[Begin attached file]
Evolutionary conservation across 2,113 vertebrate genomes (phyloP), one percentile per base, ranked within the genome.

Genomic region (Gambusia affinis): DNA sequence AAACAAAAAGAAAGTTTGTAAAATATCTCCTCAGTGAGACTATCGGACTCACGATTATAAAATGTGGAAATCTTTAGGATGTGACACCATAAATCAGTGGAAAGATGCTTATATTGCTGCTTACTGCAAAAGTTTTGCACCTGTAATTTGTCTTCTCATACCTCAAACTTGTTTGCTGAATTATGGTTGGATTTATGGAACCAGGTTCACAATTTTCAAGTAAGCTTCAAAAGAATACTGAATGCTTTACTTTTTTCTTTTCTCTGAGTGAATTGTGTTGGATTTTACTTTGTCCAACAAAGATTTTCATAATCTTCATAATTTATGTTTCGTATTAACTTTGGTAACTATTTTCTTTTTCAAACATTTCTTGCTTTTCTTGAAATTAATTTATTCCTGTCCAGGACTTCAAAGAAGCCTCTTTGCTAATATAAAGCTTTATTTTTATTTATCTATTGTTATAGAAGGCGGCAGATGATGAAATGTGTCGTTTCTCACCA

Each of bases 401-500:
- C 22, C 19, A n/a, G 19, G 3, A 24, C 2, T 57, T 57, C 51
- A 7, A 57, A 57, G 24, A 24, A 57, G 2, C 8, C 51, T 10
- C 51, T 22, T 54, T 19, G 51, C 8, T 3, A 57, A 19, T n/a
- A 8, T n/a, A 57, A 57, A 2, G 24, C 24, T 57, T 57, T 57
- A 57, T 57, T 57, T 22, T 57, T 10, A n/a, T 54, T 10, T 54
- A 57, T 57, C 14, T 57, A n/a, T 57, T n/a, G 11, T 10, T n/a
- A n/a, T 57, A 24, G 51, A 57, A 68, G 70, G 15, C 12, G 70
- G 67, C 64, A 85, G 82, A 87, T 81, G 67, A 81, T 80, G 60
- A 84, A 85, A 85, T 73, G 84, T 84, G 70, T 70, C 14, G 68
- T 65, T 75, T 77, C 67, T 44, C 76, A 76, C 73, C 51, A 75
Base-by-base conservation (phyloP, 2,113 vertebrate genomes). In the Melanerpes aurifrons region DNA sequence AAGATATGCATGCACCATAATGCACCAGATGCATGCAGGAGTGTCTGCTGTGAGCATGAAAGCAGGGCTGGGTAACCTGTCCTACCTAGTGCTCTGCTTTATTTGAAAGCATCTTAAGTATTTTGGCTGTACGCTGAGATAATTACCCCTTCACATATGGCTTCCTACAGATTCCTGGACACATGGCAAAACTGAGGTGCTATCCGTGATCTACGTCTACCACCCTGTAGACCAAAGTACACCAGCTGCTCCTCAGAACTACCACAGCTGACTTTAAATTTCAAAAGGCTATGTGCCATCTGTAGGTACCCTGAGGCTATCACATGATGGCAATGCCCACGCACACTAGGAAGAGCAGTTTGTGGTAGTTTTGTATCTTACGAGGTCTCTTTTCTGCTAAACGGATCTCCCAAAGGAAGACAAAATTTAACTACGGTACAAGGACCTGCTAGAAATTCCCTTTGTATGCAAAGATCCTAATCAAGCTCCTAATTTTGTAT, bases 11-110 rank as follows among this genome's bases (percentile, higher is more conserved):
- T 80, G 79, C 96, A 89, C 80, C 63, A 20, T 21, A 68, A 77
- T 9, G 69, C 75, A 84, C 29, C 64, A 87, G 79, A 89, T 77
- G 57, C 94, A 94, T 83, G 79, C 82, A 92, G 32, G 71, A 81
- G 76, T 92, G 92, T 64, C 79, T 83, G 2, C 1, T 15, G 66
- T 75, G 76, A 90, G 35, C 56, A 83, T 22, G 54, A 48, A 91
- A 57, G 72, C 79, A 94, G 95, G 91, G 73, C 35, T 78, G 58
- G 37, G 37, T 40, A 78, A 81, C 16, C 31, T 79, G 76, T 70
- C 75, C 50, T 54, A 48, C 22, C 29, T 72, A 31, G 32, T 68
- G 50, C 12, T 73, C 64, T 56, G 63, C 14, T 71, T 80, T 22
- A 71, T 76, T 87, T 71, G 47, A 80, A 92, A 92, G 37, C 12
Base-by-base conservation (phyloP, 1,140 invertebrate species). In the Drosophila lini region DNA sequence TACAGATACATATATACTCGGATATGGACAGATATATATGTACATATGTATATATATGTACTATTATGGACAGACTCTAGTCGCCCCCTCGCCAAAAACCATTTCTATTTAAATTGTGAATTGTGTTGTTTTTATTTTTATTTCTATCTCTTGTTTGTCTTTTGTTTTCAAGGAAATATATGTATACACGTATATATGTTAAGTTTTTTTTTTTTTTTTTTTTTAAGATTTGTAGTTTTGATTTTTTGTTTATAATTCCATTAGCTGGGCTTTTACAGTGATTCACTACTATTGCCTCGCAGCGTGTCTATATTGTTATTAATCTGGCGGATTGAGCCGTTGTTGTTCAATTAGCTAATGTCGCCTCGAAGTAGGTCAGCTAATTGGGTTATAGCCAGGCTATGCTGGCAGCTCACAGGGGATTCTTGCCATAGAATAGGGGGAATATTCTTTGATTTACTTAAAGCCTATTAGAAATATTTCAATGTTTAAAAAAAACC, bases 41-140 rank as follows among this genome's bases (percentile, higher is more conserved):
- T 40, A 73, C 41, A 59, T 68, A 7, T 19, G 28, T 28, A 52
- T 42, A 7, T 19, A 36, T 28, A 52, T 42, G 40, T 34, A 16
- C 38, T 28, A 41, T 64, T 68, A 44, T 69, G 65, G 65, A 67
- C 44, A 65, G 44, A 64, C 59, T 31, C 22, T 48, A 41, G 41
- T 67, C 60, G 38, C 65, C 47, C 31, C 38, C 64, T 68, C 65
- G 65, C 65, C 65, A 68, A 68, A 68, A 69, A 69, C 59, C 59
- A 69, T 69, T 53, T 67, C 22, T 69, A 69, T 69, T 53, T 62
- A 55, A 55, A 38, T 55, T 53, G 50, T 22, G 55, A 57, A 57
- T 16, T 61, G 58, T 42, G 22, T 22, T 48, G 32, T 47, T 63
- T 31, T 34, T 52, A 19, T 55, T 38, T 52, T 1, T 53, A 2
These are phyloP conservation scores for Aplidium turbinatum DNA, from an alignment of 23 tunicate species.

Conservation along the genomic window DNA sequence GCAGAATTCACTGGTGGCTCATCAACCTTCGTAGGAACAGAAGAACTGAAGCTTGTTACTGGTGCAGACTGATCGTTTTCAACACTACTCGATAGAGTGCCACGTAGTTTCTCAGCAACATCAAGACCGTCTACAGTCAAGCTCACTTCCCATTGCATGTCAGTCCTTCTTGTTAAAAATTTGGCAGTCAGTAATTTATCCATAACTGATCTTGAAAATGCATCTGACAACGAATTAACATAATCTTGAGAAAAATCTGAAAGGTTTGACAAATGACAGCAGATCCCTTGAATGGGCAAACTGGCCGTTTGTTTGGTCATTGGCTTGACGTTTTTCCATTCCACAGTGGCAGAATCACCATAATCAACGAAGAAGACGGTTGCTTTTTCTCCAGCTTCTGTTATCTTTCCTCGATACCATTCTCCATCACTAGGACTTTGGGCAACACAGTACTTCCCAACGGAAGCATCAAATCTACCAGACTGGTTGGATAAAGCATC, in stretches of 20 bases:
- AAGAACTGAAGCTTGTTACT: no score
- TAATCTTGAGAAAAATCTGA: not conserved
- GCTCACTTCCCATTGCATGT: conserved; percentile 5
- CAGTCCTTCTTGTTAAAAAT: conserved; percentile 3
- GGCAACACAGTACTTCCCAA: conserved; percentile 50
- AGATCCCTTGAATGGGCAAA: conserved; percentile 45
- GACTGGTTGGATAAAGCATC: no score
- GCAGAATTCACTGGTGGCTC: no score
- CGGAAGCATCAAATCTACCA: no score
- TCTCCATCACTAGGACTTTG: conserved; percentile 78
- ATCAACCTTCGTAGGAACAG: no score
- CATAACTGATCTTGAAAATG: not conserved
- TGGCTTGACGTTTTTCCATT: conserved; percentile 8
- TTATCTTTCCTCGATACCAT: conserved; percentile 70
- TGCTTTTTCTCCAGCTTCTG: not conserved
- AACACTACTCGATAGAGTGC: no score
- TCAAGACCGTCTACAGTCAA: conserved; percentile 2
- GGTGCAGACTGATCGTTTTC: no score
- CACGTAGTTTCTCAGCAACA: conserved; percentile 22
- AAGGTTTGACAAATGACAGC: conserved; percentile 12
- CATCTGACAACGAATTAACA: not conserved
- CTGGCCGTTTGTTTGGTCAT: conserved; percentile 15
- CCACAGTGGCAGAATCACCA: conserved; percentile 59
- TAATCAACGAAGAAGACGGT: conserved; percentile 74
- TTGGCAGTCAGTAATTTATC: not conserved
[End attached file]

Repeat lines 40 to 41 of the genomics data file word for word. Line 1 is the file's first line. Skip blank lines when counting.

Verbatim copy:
- GCTCACTTCCCATTGCATGT: conserved; percentile 5
- CAGTCCTTCTTGTTAAAAAT: conserved; percentile 3